Jordan king announces nationwide election for 10 November despite economic, coronavirus woes

Jordan king announces nationwide election for 10 November despite economic, coronavirus woes
2 min read
29 July, 2020
Jordanians will go to the polls on 10 November for parliamentary elections.
King Abdullah has increased powers since 2016 constitutional changes [Getty]
Jordan's King Abdullah II decreed that national elections will be held on 10 November, state media reported on Wednesday, as the country reels from the economic impact of the coronavirus epidemic.

The vote will decide the make-up of the Jordanian parliament, which has some legislative powers but with ultimate power resting with the king.

The royal decree ratified later on Wednesday the kingdom's election body.

"The Board of Commissioners of the Independent Election Commission (IEC) on Wednesday announced that parliamentary elections will be held on November 10th later this year," Petra news agency reported.

The election is at a critical time for Jordan, with the lockdowns imposed due to the coronavirus crisis earlier this year having deep economic ramifications for the kingdom.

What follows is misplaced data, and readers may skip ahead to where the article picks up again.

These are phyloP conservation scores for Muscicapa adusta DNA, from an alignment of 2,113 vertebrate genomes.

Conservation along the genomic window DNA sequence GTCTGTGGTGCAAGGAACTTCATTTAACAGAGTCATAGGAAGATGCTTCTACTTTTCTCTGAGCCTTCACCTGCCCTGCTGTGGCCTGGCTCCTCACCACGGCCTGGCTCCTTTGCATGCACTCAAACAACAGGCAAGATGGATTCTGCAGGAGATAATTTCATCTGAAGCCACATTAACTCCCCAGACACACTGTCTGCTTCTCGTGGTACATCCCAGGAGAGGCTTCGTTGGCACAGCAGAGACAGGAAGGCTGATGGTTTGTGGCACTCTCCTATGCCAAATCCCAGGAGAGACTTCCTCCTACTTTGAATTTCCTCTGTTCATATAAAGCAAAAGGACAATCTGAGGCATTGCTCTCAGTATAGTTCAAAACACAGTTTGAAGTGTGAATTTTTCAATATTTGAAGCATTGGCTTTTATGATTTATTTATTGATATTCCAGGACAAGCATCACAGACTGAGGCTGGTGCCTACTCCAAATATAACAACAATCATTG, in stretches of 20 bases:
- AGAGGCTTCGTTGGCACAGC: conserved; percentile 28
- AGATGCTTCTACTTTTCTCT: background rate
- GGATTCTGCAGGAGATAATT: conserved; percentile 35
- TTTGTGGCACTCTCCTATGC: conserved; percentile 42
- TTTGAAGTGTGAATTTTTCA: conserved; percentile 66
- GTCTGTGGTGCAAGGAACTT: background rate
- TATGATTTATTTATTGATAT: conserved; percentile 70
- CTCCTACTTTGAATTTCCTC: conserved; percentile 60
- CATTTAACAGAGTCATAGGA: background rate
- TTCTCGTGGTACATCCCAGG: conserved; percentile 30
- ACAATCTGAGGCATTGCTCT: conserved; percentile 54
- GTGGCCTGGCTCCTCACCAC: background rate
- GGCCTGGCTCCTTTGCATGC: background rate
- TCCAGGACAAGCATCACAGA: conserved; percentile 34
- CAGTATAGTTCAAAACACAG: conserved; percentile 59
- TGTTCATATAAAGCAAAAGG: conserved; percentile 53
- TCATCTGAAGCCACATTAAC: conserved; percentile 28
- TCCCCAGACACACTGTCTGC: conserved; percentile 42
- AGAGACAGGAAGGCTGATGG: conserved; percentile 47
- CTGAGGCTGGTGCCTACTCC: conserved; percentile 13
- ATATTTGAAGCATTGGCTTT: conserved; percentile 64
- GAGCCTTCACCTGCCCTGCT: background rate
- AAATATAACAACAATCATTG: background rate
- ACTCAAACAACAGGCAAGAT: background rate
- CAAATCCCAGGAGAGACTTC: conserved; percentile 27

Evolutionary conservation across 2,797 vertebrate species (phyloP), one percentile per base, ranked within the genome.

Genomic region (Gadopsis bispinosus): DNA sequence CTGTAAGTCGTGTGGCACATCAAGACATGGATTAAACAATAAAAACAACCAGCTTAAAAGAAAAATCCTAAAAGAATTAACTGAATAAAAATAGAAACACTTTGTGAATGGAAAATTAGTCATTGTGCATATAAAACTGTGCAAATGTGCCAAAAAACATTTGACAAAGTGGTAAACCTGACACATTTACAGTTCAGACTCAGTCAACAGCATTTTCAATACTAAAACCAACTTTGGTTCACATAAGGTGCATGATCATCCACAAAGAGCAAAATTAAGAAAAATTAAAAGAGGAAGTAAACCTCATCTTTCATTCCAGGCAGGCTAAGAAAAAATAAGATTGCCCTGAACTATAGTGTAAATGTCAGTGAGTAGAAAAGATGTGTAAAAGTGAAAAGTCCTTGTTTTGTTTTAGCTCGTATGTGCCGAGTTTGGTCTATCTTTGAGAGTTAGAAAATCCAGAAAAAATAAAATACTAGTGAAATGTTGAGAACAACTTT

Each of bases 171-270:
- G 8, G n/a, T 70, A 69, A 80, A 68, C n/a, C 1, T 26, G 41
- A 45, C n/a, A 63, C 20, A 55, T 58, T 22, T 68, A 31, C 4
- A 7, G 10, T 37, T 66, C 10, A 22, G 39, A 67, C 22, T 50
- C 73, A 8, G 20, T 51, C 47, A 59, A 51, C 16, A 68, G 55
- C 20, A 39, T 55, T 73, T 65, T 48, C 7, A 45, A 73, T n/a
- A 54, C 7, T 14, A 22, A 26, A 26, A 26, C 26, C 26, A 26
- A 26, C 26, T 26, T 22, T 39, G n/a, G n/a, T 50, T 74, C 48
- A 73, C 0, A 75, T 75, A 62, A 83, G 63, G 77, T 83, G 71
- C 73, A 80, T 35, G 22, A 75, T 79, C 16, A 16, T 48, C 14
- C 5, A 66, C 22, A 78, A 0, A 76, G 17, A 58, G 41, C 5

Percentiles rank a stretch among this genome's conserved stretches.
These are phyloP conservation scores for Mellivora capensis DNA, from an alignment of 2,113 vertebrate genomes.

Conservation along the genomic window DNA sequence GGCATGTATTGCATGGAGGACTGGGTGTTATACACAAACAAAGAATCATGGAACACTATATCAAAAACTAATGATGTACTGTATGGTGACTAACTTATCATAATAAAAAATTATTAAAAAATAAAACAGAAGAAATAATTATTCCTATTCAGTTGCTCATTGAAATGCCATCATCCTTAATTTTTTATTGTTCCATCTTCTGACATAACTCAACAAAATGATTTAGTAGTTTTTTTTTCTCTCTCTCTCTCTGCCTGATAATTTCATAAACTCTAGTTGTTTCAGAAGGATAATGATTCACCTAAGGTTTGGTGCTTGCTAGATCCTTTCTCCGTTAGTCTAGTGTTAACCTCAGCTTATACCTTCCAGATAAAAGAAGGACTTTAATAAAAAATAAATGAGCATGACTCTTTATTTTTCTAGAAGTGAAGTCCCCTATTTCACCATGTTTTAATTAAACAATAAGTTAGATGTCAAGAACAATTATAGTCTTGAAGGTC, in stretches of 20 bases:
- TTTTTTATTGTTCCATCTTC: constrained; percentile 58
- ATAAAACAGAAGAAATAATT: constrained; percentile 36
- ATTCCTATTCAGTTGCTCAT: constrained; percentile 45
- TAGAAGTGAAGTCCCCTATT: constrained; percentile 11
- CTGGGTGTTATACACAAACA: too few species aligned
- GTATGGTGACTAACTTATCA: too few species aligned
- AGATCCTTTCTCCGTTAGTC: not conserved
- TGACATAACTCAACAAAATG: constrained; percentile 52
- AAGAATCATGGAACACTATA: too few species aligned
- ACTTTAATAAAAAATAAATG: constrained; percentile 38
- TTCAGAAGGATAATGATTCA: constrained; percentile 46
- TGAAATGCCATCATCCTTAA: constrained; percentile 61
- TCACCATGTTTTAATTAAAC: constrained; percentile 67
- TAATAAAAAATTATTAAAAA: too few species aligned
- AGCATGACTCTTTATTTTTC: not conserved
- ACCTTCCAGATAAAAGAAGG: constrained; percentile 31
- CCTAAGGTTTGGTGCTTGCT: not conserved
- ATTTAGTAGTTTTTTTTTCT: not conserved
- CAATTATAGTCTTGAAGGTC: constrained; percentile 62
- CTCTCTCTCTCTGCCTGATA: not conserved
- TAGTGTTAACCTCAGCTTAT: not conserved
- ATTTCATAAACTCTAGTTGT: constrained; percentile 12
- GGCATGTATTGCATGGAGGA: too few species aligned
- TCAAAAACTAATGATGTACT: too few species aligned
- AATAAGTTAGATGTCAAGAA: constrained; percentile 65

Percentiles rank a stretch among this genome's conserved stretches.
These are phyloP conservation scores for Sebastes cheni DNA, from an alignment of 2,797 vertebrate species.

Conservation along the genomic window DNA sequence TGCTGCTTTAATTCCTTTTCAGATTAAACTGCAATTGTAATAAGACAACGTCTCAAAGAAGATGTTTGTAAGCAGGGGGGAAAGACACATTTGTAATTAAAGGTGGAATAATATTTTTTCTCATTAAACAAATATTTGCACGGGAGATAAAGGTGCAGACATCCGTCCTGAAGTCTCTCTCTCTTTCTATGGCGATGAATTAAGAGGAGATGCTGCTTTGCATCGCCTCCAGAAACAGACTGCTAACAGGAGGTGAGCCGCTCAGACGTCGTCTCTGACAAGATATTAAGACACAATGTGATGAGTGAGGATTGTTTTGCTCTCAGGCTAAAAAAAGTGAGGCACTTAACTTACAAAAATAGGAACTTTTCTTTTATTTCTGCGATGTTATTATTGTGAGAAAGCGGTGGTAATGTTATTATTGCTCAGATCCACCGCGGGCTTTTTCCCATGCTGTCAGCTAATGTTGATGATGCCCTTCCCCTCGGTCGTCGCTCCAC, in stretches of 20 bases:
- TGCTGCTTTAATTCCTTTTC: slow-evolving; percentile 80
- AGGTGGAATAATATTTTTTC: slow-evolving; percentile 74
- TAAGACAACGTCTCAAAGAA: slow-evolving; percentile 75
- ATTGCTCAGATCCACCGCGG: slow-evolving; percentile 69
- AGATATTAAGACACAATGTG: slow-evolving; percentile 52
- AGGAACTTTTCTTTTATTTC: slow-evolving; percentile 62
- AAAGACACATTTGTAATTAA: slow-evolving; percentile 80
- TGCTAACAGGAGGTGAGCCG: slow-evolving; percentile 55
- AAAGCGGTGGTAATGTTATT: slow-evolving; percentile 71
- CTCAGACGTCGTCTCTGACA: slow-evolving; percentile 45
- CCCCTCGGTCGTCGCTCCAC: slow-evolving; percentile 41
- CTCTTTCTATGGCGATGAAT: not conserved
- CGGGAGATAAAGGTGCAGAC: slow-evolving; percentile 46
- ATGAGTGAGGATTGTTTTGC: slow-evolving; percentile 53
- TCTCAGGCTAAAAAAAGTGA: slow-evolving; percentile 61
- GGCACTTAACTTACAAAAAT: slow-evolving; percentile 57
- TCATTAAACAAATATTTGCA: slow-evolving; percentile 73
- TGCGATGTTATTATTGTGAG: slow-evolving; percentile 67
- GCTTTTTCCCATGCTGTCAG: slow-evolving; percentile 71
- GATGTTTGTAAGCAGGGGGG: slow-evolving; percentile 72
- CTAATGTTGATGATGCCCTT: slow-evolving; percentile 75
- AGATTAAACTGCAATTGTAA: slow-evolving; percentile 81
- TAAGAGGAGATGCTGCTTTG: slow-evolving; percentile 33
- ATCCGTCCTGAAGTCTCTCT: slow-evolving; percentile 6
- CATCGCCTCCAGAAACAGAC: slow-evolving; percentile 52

The country's private and tourism sectors were battered by the nationwide curfews earlier this year, but were successful in stopping the spread of the virus.

It has also coincided with claims that King Abdullah has used the curbs on civil liberties to clamp down on dissent with teachers union leaders arrested last week over threats of strike action.

Read also: Child dies, 700 sick in Jordan mass food poisoning

Constitutional changes in 2016 also granted the king absolute powers over key political areas such as the judiciary and security.

Two weeks ago, Jordan's courts also abolished the local Muslim Brotherhood political affiliate, the Islamic Action Front, which was generally tolerated by the regime but had boycotted two recent elections.

There were questions over whether this year's elections would take place due to the coronavirus crisis.

It is also timed to take place around the US elections, with Jordan's relations with Washington deteriorating under President Donald Trump, particularly over his support for Israel's annexation of parts of the West Bank.

Such a move would be highly unpopular in the kingdom, where around over half the population is of Palestinian descent, and increase demands for Jordan's leadership to end relations with Israel.

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